We bought a box/carton of whipping cream a few months ago and it sat on the freezer for some time and we used it earlier to create a chocolate sauce/syrup for a cake. However, we didn't need everything so there was some left in the carton. We looked at the carton and it says that the whipping cream would expire in 2 days (the 20th of March).

What would happen if we decided to use it all up for chocolate syrup? Would our chocolate syrup's shelf life extend beyond the 20th? Or it wouldn't, since one of the components would expire already?

  • I'm not sure if the whipping cream was the type supposed to be refrigerated, not frozen in the first place, or was to be shelved. I have found that when one freezes whipping cream, the butter seems to separate and the product becomes a mess, my experience, and the product doesn't work as well as it should. More clarification is needed but since you have used the product and hopefully tasted it before you used it, and it was ok, then you should be ok. A few days beyond the expiration date is also ok because usually it is the "sell by the date" and you have a few days to still use it.
    – user33210
    Mar 18, 2015 at 7:57
  • Lots of times when you use a dairy product, you should not keep it more than a few days after it is used even after its expiration date. You did put it into the freezer but again it may have changed the texture of the whipping cream. You need to taste it and look at it as you have defrosted it to see if it as come out creamy or lumpy out of the container it was in. Good Luck
    – user33210
    Mar 18, 2015 at 8:23
  • 2
    When did you break the seal on the container? That starts a timer independent of the shelf-life for dairy & many other items. (you can have months left on UHT dairy, but if the seal was broken weeks ago, you should dispose of it)
    – Joe
    Mar 18, 2015 at 12:47
  • @Joe I broke the seal 2 days ago when I used it. I placed it back in the ref after using it.
    – Razgriz
    Mar 20, 2015 at 5:05

3 Answers 3


If you have an ingredient which is supposed to be cooked through, and cook it before it expires, the shelf life of the now cooked dish would be the standard for all cooked dishes, 3-5 days, no matter if the expiry date of the ingredient falls within these 3-5 days or not. Assuming that your syrup is cooked, and your cream is still good, I think it is safe to use that rule.

But in your case, the problem is that you already opened the cream "some months ago". This means that you bought UHT cream with an expiry date months in the future. The important point here is that this date assumes a closed container. UHT is a sterilization technique, similar to canning. Just like you can't open a tin of beans and expect them to sit in the open and stay good for months, you can't expect the cream to stay good. UHT dairy, once opened, should be treated like any other perishable food: refrigerated and used up within 3-5 days. Most people don't care about this, as it doesn't change its taste for over a week outside of the fridge, but keeping it out is not a safe practice. In any case, sitting at room temperature for months is way too long.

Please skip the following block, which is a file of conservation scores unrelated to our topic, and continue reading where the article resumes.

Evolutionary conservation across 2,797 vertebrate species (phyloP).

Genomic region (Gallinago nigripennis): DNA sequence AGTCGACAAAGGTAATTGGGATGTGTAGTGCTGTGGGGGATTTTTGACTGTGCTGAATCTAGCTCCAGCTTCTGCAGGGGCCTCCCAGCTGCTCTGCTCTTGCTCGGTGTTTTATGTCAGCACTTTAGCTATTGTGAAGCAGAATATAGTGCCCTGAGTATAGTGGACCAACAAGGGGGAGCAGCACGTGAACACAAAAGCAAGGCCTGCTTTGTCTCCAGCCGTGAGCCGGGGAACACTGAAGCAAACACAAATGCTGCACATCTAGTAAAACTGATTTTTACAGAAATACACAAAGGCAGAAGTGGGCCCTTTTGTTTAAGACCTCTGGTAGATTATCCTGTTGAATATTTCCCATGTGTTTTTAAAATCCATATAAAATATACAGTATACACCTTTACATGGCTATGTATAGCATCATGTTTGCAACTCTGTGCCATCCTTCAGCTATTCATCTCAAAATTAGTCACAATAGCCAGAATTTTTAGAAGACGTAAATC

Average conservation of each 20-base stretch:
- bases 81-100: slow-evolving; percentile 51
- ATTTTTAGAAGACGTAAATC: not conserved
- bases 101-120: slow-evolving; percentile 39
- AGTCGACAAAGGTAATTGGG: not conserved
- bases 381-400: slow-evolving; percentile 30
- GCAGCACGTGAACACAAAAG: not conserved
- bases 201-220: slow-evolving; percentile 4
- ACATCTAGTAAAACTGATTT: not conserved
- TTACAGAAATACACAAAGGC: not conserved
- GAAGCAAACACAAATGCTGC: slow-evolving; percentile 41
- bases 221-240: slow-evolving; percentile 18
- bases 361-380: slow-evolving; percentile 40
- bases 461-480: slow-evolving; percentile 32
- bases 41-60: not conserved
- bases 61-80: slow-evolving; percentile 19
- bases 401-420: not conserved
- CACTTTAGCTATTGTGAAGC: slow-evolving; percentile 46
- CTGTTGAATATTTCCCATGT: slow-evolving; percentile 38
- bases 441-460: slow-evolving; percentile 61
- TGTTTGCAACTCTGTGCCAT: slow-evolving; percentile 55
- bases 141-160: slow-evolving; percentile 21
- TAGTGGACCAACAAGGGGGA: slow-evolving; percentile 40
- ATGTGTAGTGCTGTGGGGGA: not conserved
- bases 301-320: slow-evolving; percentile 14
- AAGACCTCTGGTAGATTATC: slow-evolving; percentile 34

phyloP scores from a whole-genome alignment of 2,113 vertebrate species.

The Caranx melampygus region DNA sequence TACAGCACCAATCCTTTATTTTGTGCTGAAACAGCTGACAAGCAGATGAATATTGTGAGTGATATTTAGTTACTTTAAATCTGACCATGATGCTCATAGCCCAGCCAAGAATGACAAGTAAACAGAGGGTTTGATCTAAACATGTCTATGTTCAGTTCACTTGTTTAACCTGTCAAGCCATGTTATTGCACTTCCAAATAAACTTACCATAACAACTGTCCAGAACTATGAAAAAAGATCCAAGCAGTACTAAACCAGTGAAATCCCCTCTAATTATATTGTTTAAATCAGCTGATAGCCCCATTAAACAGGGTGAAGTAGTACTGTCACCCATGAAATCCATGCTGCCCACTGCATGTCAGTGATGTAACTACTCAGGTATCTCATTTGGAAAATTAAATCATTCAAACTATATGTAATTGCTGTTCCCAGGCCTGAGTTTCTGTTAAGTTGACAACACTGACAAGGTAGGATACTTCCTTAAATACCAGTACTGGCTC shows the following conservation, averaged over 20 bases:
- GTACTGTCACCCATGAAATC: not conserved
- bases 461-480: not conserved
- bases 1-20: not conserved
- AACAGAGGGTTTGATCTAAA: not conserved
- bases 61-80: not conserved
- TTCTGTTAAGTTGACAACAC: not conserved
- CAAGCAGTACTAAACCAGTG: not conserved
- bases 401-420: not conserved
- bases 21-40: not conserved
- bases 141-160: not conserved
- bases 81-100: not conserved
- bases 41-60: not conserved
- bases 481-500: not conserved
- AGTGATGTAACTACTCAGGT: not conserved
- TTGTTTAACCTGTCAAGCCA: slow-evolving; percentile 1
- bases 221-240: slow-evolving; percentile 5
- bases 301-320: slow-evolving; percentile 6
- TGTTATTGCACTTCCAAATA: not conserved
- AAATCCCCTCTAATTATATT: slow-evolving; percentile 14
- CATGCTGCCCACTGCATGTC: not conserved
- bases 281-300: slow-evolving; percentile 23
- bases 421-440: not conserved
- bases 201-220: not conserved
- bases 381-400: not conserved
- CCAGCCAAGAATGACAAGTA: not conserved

You mention freezing: don't freeze dairy, it doesn't work well.

Bottom line: When you open cream, you have to use it up. Whether you make syrup with it or not, it has the same shelf life from the point of opening.

  • OP didn't say he opened the cream some months ago, he just said he bought it some months ago and froze it. Mar 18, 2015 at 9:59
  • The OP said "and it sat on the freezer for some time and we used it earlier" which I took literally: that it stood at room temperature on top of the freezer, and was opened a while ago, probably closer to the date of buying than to today.
    – rumtscho
    Mar 18, 2015 at 10:24
  • 1
    That is true - he said 'on' not 'in'. But I believe he means that it remained closed until they used it recently (ie earlier in the day) to make the chocolate syrup. Mar 18, 2015 at 10:31
  • I didn't actually open it until I had to use it. I'll check the smell and taste before using it again cuz if either of those two are off, it means that the double cream is bad already.
    – Razgriz
    Mar 20, 2015 at 4:51

I gave you my comment above. The best advise I can give you for next time is buy heavy whipping cream, refrigerate it and use it in a timely manner with all your ingredigents fresh as possible. You may have lumpy chocolate cream this time but...again it may be your luck it turns out perfect for you. Many times when I make something new, and I am not suggesting this is something new for you, make is first for you and your family and friends, try it out and if it comes out good to great, then make it for your guests. On the other hand, if they are great sports, do it for them and if it does not turn out great, break out some ice cream, popcorn, cookies, or make some french toast very decadent with jam, ice cream, whipping cream, powdered sugar, cocoa powder, chocolate shaving or sprinkles or candy, powdered sugar etc. That is a show stopper. Good Luck.


As a rule of thumb, fat-dominated food will go rancid as it goes off. In general it's not dangerous, but tastes successively worse long before it becomes a health issue. This is a chemical reaction, rather than a biological one, and is not slowed down quite as much by refrigeration.

The chocolate will probably overpower the (so far pretty low concentration of) butyric acid for quite a bit longer.

Your Answer

By clicking “Post Your Answer”, you agree to our terms of service, privacy policy and cookie policy

Not the answer you're looking for? Browse other questions tagged or ask your own question.